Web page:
The early Buddhists and the Stoics understood the problem of suffering very well. The more one is attached to ‘Maya,’ the world of illusions, the material world, the more one desires. The more one desires the more one suffers. However, try what one may, the desires never seem to cease. Thus, the Buddha was compelled to argue that all existence is ‘dukkha’ (which is Sanskrit for suffering). This is beautifully summed up in his four noble truths. The solution that he and the early Stoics like Zeno and Marcus Aurelius seem to have arrived on is something similar to what we see today as minimalism. Below are some handpicked books about minimalism to give you an idea of what it’s all about.
The Joy Of Less by Francine Jay
If you want to live a simple and meaningful life, the book, this is a must-read. If you want to declutter and organize your mental, physical and spiritual space, the author provides a practical, step-by-step guide on doing so. The author’s own story is a refreshing and relatable one and will inspire you into building life-long habits that will help you find meaning in life.
The Life-Changing Magic Of Tidying Up by Marie Kondo
Here’s another amazing read. The author is a well-loved Japanese cleaning consultant who was also among Time Magazine’s hundred most influential people in 2015. A lot of us go on gathering and collecting stuff that we hold on to only because we are used to doing so. Marie Kondo shares her strategies for simplifying, organizing, and decluttering our homes. In doing so, we automatically declutter our lives.
Essential Zen Habits by Leo Babauta
This is collection of articles taken from the author’s blog of the same name. He is someone who managed to quit smoking, run marathons, become organized, eat healthy and write an awesome book. The fact that he is a run-of-the-mill ordinary guy, a husband, and a father to six children makes his writing relatable and inspiring.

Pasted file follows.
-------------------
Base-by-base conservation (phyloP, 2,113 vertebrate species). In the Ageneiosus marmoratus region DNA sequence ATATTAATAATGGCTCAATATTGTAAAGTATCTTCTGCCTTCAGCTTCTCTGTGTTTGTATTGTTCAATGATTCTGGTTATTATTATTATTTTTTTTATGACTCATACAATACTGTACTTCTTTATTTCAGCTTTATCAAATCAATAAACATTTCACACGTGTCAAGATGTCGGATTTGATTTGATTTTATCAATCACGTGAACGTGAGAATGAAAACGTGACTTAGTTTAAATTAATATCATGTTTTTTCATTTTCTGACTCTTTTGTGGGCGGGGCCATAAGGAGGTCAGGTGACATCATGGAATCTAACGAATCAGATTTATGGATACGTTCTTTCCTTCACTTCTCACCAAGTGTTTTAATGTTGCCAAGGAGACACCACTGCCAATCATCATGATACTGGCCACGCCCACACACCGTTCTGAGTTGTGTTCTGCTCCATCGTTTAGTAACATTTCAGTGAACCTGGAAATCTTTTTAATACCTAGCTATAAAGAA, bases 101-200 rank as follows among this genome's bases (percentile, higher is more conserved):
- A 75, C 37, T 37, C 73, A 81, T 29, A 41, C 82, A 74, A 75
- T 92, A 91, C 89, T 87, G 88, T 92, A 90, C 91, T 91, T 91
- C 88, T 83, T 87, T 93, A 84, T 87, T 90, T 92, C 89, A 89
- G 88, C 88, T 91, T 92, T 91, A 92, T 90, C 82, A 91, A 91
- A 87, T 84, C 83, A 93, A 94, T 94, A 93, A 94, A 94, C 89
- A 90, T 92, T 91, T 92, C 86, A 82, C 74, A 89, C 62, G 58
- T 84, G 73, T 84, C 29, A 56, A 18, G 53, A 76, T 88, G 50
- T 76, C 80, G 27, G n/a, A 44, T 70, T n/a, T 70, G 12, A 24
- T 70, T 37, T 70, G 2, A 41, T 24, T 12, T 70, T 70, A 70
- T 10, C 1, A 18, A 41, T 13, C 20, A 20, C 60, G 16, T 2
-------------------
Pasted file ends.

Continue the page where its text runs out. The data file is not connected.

Sustainable Minimalism by Stephanie Marie Seferian
In an age when sustainability is the new obsession, for lack of a better word, and when threats like global warming and climate change are looming over mankinds’ collective heads, this book offers an excellent guide to living a sustainable, eco-friendly and minimalistic lifestyle. She goes on to explain how things that we think belong in the trash may be recyclable, reusable, or donatable. In most cases, doing so is not only greatly satisfying but also an eco-friendly way to declutter our homes and our lives.
Digital Minimalism by Cal Newport
Technology, just like the mind, is a good servant but a bad master. In this book, the focus is on phasing out the distraction and noise of the digital and technological world. The author presents a method that involves 30 days of digital decluttering. The emphasis is on seeing technology for the tool it is and using it consciously. Most of us today avoid solitude for we are uncomfortable being alone with our own thoughts and emotions. To do so, we readily grab onto these distractions and never get to know our own real selves.
Ikigai by Francesc Miralles and Hector Garcia
The minimalist approach of zen Buddhism is reflected very profoundly in the Japanese culture. Although not a book on minimalism per se, Ikigai is built upon the same set of values. It is one of my all-time favorite books. Ikigai means a reason or a purpose for being alive. However, to find your Ikigai, it is important to let go of all that stands between you and your purpose. To do so, you’ll have to get rid of distractions and get aligned and attuned to your inner voice. This requires becoming used to solitude and living a life of simplicity. Believe me when I say that this book has the potential to change your life!